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In Case You Missed It -- Job 25-26, Psalm 116

* Pastor Jeremiah is taking a break for this week in writing the daily blog to accompany your reading. Ralph M. is our guest writer for today's blog post.

One of the big narratives that we have been told about the story of Job is that his friends wanted to blame Job for all of the suffering that have happened to him. Job, on the other hand, wanted to get an answer from God as he continued to claim his innocence. As people removed from the situation in the text, we know that God is on a cosmic challenge with Satan, Job and his friends were not aware of this. We were all taught from a young age in Sunday school that Job's friends were wrong and Job was right.

It is not as black and white as it seems, however. Job's friends, like Job, acknowledged God's power in the situation in verses 1-3; a very positive trait:

Dominion and awe belong to God;
    he establishes order in the heights of heaven.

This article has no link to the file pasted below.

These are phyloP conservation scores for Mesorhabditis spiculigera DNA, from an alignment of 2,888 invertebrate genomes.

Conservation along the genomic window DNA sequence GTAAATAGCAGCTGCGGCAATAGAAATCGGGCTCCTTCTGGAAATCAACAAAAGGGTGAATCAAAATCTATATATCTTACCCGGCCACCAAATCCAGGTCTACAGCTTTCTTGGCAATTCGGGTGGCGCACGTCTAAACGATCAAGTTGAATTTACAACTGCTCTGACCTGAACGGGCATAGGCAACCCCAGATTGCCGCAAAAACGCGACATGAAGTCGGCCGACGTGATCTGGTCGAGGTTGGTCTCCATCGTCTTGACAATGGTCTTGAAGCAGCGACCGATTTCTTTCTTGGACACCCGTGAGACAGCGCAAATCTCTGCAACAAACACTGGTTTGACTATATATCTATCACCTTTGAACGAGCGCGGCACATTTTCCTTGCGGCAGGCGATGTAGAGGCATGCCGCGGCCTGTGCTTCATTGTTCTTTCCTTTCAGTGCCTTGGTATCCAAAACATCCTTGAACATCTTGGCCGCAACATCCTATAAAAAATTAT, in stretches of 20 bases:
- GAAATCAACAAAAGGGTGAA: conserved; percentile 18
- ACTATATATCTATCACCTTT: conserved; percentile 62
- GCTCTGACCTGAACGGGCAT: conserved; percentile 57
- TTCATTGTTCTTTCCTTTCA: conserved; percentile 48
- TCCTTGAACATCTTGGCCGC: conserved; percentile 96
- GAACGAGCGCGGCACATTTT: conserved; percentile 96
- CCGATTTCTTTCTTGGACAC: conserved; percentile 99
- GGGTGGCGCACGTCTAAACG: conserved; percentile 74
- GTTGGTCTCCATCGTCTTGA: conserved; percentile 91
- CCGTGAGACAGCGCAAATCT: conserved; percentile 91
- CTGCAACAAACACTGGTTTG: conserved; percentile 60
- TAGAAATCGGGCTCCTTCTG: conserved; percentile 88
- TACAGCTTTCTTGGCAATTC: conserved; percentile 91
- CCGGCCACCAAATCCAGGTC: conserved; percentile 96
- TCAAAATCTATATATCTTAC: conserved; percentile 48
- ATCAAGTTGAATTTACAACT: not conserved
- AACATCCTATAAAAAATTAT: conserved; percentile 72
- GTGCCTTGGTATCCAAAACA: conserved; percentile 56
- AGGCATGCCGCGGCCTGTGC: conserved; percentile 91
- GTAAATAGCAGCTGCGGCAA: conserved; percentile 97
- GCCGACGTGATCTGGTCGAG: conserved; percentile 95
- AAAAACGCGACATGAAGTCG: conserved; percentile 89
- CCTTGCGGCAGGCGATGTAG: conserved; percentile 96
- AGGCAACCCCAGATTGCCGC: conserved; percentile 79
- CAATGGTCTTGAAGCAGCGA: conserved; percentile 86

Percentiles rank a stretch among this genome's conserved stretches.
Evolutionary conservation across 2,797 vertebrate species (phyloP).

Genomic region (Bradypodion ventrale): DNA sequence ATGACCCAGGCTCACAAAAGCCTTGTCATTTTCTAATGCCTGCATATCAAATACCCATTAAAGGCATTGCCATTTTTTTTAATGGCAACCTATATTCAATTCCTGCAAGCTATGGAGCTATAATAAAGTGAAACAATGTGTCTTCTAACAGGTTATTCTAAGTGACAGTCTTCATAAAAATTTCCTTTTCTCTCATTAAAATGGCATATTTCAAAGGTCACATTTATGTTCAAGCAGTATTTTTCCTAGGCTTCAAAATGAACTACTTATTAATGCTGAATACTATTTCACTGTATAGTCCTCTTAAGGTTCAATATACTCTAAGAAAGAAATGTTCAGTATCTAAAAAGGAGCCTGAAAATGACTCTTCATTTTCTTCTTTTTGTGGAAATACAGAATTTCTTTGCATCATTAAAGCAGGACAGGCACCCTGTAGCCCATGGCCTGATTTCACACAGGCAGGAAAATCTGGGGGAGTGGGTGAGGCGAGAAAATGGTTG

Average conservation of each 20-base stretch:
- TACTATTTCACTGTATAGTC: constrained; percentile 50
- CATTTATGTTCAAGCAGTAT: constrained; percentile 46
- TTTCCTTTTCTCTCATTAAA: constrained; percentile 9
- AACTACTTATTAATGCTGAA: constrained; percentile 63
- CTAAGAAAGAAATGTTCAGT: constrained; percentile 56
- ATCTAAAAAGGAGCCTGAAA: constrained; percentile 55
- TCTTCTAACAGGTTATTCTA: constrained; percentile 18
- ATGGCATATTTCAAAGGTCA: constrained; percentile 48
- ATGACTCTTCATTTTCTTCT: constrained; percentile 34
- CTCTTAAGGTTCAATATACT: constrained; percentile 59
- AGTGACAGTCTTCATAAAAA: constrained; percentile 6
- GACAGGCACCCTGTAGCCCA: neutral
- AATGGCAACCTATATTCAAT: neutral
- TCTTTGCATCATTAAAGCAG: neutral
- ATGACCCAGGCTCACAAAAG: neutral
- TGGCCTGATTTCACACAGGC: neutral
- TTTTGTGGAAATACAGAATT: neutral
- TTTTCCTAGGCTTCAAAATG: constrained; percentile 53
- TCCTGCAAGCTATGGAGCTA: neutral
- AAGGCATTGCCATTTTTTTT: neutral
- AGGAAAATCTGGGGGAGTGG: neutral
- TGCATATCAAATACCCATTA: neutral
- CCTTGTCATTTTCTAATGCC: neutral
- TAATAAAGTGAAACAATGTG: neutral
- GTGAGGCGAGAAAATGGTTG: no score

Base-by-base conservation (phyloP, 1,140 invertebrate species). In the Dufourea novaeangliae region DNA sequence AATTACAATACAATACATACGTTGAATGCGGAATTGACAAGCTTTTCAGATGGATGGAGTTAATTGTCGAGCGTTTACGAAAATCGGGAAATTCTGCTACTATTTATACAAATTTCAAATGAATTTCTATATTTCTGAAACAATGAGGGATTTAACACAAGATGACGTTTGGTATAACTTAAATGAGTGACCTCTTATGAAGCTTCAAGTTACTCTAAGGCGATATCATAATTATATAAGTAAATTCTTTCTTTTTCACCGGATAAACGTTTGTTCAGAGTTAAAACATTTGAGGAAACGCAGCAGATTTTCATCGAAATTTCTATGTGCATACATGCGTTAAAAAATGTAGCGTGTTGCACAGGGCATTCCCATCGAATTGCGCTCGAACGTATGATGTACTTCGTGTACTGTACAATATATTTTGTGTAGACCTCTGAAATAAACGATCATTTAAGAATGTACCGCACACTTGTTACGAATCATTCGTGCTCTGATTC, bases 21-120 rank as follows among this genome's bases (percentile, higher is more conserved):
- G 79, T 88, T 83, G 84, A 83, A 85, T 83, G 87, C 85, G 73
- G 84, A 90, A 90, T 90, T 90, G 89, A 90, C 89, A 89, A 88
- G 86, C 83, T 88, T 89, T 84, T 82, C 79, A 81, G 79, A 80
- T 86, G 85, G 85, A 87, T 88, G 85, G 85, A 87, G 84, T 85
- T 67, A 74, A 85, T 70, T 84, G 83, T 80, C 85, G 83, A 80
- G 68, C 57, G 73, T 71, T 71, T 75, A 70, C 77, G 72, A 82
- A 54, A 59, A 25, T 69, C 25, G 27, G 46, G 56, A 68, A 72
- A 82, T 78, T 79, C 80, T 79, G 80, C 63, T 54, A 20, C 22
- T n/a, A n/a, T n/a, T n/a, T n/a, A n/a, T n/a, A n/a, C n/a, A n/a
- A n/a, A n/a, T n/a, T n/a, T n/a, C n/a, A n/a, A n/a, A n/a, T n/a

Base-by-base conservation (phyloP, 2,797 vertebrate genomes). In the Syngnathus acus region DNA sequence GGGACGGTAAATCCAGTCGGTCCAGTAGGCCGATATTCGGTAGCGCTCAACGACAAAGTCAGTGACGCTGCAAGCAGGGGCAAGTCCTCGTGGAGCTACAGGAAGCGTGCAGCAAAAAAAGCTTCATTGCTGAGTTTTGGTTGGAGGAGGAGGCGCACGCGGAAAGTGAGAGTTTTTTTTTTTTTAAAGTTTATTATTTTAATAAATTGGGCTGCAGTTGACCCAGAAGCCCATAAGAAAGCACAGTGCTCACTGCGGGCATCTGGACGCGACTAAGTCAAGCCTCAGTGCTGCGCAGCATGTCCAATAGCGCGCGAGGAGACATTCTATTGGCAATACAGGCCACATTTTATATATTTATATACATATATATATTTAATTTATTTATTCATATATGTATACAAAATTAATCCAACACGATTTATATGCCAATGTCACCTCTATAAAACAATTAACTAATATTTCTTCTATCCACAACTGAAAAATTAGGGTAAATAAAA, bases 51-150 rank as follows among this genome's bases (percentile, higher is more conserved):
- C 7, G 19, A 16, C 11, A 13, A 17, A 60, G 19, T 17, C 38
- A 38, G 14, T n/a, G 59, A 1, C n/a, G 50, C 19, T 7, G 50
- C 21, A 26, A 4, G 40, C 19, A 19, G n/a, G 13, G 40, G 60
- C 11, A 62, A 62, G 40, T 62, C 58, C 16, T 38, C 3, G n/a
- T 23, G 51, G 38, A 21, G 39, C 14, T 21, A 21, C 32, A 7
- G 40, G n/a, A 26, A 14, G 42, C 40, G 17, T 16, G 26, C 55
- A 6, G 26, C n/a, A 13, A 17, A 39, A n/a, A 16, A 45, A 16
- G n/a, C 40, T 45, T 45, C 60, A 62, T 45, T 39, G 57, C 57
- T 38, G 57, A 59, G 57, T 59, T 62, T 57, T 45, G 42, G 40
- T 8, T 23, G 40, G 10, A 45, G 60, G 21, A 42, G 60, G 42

Can his forces be numbered?
    On whom does his light not rise?

In reading the Scriptures, it is easy for us to see people as black and white. This leads us to take out good qualities in bad people and bad qualities in good people. When we talk of Job's friends, we see them as misguided and bumbling idiots who cannot comfort a grieving friend. However, when we see these characters as three-dimensional human beings, we see that they probably have a deeper theological understanding of who God is and what He can do. We can see them as ourselves, especially during times of crisis needing comfort. You may have caught yourself comforting someone who had lost someone with the words "He is in a better place now," or "It is time," rather than keeping silent, as what we usually shout at Job's friends when we read the book. When we see Job's friends for the entirety of who they are based on the Scriptures, we might see far more familiar characters: our very own selves.

Jeremiah Vaught